Brad J Lamb: Unapologetic Capitalist and Accomplished Gambler

Toronto’s Condo King shares his story
By Zoe Ackah, Epoch Times
May 13, 2014 Updated: May 13, 2014    

Brad J. Lamb is an unapologetic capitalist. He’s a media darling, as much for his obvious expertise as for his provocative and controversial opinions.

Most real estate developers in Canada are family-owned and now run by the second- and third-generation of wealthy children whose trailblazing ancestor was a hard-working immigrant with a rags-to-riches story.

Lamb is not that guy. His family is admittedly upper middle class. His ambition is as towering as his six-foot-five frame—a privileged white guy who took his education and fairly affluent background and is now busy drawing up his plans for office space in the halls of the 1 percent. And he’s not apologizing for any of it. 

“My father grew up dirt poor in Saskatchewan,” said Lamb. But his dad was very thrifty. They lived in a modest suburban home in Vancouver. Lamb didn’t realize his family was actually well-off until he got older.

And Lamb is thrifty too. Yes, he is well known for driving a Rolls Royce and owns a few nice cars, but he assures us that, though he could live in a home worth $10 million, he lives in a modest $1.5 million condo instead.

So where do all the many condo millions Lamb has accumulated end up? “I probably channel ninety percent of my earnings back into my businesses and investments.”

And that habit has been the cornerstone of his success. He has the nerve to take all his chips and put them on 19—and has the good fortune that 19 keeps paying off.

Far be it from me to make it sound easier than it was. Very few people would be willing to handle not only Lamb’s workload, but the amount of risk associated with climbing so far, so fast.

Toronto’s condominium potential

Brad Lamb was an early adapter. He saw the potential in Toronto’s condominium market long before most people. “I knew that was the future of housing,” he says. He was attracted by the efficiency of the housing model, of how easy it was to hop from building to building to show units.

He set himself up as “the condo guy,” putting up massive billboards downtown with the slogan “This Lamb Sells Condos.” He was incredibly successful—one of North America’s top-selling agents. He spun his success as an individual agent into Brad J. Lamb Realty, assembling a crack sales team.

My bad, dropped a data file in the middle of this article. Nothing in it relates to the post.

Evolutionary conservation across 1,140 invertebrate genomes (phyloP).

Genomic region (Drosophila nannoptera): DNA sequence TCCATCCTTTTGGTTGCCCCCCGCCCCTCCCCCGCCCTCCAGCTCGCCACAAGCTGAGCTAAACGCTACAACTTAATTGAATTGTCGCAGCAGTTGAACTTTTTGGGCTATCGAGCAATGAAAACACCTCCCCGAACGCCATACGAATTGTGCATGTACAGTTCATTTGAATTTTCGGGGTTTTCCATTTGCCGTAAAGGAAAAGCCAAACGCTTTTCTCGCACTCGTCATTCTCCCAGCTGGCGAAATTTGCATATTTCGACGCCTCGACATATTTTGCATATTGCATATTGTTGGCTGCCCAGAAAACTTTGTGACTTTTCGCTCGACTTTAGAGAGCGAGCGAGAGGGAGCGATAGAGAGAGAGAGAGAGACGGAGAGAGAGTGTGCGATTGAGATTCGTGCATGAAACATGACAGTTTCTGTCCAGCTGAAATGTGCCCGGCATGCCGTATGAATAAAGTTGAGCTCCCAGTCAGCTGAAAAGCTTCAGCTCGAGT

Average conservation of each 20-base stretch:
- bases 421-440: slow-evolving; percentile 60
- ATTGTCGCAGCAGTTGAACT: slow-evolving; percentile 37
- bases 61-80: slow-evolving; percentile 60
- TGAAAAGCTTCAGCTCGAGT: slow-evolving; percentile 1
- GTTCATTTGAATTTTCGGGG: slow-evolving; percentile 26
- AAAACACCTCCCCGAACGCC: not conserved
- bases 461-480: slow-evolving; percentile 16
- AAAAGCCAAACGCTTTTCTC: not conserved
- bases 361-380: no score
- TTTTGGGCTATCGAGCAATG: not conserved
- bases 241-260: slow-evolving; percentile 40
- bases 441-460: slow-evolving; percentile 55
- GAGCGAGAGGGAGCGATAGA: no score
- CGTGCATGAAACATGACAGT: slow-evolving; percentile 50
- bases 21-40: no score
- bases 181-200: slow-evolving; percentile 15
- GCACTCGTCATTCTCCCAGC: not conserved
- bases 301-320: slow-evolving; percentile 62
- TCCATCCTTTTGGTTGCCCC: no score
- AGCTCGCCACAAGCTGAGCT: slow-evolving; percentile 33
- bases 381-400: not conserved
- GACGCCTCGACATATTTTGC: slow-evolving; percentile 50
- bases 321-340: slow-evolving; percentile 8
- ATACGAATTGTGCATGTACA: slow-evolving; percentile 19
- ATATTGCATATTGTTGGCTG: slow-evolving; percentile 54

In 2001 he began co-developing condos as well, partnering on several boutique downtown condos in Toronto, one in Ottawa, and one in Montreal. 

He amassed enough money after the first seven joint projects to go it alone by 2006.

And then the Toronto Condo boom began. He became the media’s go-to condo correspondent. “They wanted someone in the industry to talk about it (condos). There weren’t many—from the start I was one of the few,” he says.

Eventually he was offered his own reality TV show, “Big City Broker.” An articulate and bold speaker, his provocative style was an immediate hit. He made 39 episodes of the show that ran from 2007-2009. 

“To be so well known is hard to do,” he says and that’s certainly true. Lamb became a household name without a publicist, and without planning it.

Though Lamb’s pretty sure the TV show didn’t result in increased sales, it did make him a household name. Even the bankers who finance real estate development know him now—and that’s invaluable for a man ready to make even bigger moves.

Going solo

After his first five joint projects he went solo, developing Glas condos on King West alone. Lamb realized the developers who used his brokerage would now see him as competition.

“I realized I had to expand quickly, so I went off and I started five projects on top of the Glas project in 2008,” he says. Yes, the year the global economy crashed he was juggling six buildings and a very real risk of financial ruin. 

“I hit a wall,” he says.

He did more than scrape by. The 3,000 apartments he has sold since 2007 came to completion and closed in 2008-2009. “I had a flow of tens of million of dollars in commissions coming in.” That, and the speedy sale of some of his existing real estate, allowed him to survive. 

“It was foolish,” Lamb admits. “It was a massive risk. It worked. I don’t think I would do it again, but we got through it and prospered.”

By the time everything Lamb’s got going is finished, he will have developed $2.2 billion in real estate. So what does he want to do now?

He’d like to dabble in film and try out the hotel business, but what’s Lamb’s first order of business?

“I want more control—financial control, creative control, power.” I know what you’re thinking, “Really Brad?” But hear him out.

“Every time I go to build a building I have to borrow $50 million. I have to sell my soul to get it,” he says. He needs to put everything he’s got into financing his projects, unlike larger, more established development corporations.

Still seen as a new kid on the block, he’s not getting the interest rates of the bigger fish. With every project, Lamb puts the four or five big companies he now owns on the line. “It’s a very, very risky business,” he says.

Somehow, I don’t think Lamb is likely to become risk-averse now. And somehow, I think he’ll land on his feet.